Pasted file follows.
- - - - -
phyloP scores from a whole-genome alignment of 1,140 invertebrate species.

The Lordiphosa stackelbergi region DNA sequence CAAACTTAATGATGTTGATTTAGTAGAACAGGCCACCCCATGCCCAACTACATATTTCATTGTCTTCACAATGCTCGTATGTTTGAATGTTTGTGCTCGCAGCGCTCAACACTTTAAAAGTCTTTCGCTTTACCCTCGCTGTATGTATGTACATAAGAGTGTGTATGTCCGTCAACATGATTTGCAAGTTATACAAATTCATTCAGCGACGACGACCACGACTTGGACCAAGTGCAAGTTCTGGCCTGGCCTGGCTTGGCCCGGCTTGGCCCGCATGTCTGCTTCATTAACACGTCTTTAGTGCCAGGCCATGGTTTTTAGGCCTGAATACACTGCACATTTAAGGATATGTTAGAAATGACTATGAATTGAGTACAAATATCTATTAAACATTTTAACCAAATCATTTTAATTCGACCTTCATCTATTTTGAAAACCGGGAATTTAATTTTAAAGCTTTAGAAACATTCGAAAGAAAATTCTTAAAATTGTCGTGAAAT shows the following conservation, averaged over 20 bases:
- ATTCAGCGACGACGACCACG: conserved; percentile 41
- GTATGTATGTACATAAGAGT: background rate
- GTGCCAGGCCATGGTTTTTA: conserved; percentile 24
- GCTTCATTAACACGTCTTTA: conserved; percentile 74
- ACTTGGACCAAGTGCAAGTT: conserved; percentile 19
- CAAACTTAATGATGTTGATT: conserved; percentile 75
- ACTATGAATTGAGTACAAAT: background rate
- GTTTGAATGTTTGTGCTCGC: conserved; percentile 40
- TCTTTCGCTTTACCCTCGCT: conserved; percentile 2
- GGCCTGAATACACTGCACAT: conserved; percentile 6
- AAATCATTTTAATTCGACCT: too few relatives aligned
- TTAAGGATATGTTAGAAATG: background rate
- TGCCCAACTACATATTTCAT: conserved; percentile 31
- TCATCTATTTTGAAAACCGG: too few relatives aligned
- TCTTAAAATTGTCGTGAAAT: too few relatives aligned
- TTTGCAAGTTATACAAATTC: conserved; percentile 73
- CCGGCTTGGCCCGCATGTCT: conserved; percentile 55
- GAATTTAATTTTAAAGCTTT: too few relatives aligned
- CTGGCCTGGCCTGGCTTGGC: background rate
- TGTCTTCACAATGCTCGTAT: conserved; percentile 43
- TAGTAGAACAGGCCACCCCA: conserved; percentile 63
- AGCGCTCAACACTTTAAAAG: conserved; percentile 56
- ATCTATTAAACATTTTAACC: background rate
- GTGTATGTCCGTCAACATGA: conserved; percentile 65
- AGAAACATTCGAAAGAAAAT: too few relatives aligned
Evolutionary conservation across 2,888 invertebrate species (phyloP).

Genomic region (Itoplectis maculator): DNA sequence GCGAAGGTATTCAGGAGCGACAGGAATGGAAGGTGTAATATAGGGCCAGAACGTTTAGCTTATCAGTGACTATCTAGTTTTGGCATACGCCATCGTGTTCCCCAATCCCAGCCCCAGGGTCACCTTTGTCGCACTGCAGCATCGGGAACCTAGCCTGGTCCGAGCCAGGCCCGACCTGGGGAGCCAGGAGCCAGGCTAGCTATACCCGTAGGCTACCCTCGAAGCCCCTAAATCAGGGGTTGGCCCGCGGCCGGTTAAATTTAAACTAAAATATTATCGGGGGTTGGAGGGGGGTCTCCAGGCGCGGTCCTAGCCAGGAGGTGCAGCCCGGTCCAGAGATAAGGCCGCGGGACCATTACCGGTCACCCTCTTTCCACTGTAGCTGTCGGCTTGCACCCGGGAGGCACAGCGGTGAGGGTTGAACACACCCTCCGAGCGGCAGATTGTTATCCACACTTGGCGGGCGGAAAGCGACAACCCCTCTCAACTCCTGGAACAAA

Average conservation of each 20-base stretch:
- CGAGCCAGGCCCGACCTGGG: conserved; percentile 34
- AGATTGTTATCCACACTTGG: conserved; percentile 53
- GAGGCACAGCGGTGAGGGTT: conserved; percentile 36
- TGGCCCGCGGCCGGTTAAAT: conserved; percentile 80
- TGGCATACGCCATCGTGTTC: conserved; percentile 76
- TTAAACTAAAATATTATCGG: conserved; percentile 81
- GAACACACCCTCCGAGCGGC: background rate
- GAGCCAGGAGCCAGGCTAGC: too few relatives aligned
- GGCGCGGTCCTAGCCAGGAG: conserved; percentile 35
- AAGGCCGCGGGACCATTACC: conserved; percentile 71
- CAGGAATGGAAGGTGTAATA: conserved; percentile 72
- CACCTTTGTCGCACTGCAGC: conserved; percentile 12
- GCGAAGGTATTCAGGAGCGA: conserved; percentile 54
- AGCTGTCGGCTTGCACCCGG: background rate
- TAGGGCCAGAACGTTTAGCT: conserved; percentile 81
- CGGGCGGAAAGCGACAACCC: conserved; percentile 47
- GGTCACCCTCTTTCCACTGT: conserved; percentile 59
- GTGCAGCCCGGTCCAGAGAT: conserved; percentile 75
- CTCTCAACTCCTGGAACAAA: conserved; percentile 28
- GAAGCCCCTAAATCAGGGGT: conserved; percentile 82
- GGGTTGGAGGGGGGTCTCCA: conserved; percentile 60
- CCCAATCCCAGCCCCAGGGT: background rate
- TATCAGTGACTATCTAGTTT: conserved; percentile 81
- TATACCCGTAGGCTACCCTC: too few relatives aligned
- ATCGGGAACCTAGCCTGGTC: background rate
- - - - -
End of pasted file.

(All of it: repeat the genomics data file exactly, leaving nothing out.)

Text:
phyloP scores from a whole-genome alignment of 1,140 invertebrate species.

The Lordiphosa stackelbergi region DNA sequence CAAACTTAATGATGTTGATTTAGTAGAACAGGCCACCCCATGCCCAACTACATATTTCATTGTCTTCACAATGCTCGTATGTTTGAATGTTTGTGCTCGCAGCGCTCAACACTTTAAAAGTCTTTCGCTTTACCCTCGCTGTATGTATGTACATAAGAGTGTGTATGTCCGTCAACATGATTTGCAAGTTATACAAATTCATTCAGCGACGACGACCACGACTTGGACCAAGTGCAAGTTCTGGCCTGGCCTGGCTTGGCCCGGCTTGGCCCGCATGTCTGCTTCATTAACACGTCTTTAGTGCCAGGCCATGGTTTTTAGGCCTGAATACACTGCACATTTAAGGATATGTTAGAAATGACTATGAATTGAGTACAAATATCTATTAAACATTTTAACCAAATCATTTTAATTCGACCTTCATCTATTTTGAAAACCGGGAATTTAATTTTAAAGCTTTAGAAACATTCGAAAGAAAATTCTTAAAATTGTCGTGAAAT shows the following conservation, averaged over 20 bases:
- ATTCAGCGACGACGACCACG: conserved; percentile 41
- GTATGTATGTACATAAGAGT: background rate
- GTGCCAGGCCATGGTTTTTA: conserved; percentile 24
- GCTTCATTAACACGTCTTTA: conserved; percentile 74
- ACTTGGACCAAGTGCAAGTT: conserved; percentile 19
- CAAACTTAATGATGTTGATT: conserved; percentile 75
- ACTATGAATTGAGTACAAAT: background rate
- GTTTGAATGTTTGTGCTCGC: conserved; percentile 40
- TCTTTCGCTTTACCCTCGCT: conserved; percentile 2
- GGCCTGAATACACTGCACAT: conserved; percentile 6
- AAATCATTTTAATTCGACCT: too few relatives aligned
- TTAAGGATATGTTAGAAATG: background rate
- TGCCCAACTACATATTTCAT: conserved; percentile 31
- TCATCTATTTTGAAAACCGG: too few relatives aligned
- TCTTAAAATTGTCGTGAAAT: too few relatives aligned
- TTTGCAAGTTATACAAATTC: conserved; percentile 73
- CCGGCTTGGCCCGCATGTCT: conserved; percentile 55
- GAATTTAATTTTAAAGCTTT: too few relatives aligned
- CTGGCCTGGCCTGGCTTGGC: background rate
- TGTCTTCACAATGCTCGTAT: conserved; percentile 43
- TAGTAGAACAGGCCACCCCA: conserved; percentile 63
- AGCGCTCAACACTTTAAAAG: conserved; percentile 56
- ATCTATTAAACATTTTAACC: background rate
- GTGTATGTCCGTCAACATGA: conserved; percentile 65
- AGAAACATTCGAAAGAAAAT: too few relatives aligned
Evolutionary conservation across 2,888 invertebrate species (phyloP).

Genomic region (Itoplectis maculator): DNA sequence GCGAAGGTATTCAGGAGCGACAGGAATGGAAGGTGTAATATAGGGCCAGAACGTTTAGCTTATCAGTGACTATCTAGTTTTGGCATACGCCATCGTGTTCCCCAATCCCAGCCCCAGGGTCACCTTTGTCGCACTGCAGCATCGGGAACCTAGCCTGGTCCGAGCCAGGCCCGACCTGGGGAGCCAGGAGCCAGGCTAGCTATACCCGTAGGCTACCCTCGAAGCCCCTAAATCAGGGGTTGGCCCGCGGCCGGTTAAATTTAAACTAAAATATTATCGGGGGTTGGAGGGGGGTCTCCAGGCGCGGTCCTAGCCAGGAGGTGCAGCCCGGTCCAGAGATAAGGCCGCGGGACCATTACCGGTCACCCTCTTTCCACTGTAGCTGTCGGCTTGCACCCGGGAGGCACAGCGGTGAGGGTTGAACACACCCTCCGAGCGGCAGATTGTTATCCACACTTGGCGGGCGGAAAGCGACAACCCCTCTCAACTCCTGGAACAAA

Average conservation of each 20-base stretch:
- CGAGCCAGGCCCGACCTGGG: conserved; percentile 34
- AGATTGTTATCCACACTTGG: conserved; percentile 53
- GAGGCACAGCGGTGAGGGTT: conserved; percentile 36
- TGGCCCGCGGCCGGTTAAAT: conserved; percentile 80
- TGGCATACGCCATCGTGTTC: conserved; percentile 76
- TTAAACTAAAATATTATCGG: conserved; percentile 81
- GAACACACCCTCCGAGCGGC: background rate
- GAGCCAGGAGCCAGGCTAGC: too few relatives aligned
- GGCGCGGTCCTAGCCAGGAG: conserved; percentile 35
- AAGGCCGCGGGACCATTACC: conserved; percentile 71
- CAGGAATGGAAGGTGTAATA: conserved; percentile 72
- CACCTTTGTCGCACTGCAGC: conserved; percentile 12
- GCGAAGGTATTCAGGAGCGA: conserved; percentile 54
- AGCTGTCGGCTTGCACCCGG: background rate
- TAGGGCCAGAACGTTTAGCT: conserved; percentile 81
- CGGGCGGAAAGCGACAACCC: conserved; percentile 47
- GGTCACCCTCTTTCCACTGT: conserved; percentile 59
- GTGCAGCCCGGTCCAGAGAT: conserved; percentile 75
- CTCTCAACTCCTGGAACAAA: conserved; percentile 28
- GAAGCCCCTAAATCAGGGGT: conserved; percentile 82
- GGGTTGGAGGGGGGTCTCCA: conserved; percentile 60
- CCCAATCCCAGCCCCAGGGT: background rate
- TATCAGTGACTATCTAGTTT: conserved; percentile 81
- TATACCCGTAGGCTACCCTC: too few relatives aligned
- ATCGGGAACCTAGCCTGGTC: background rate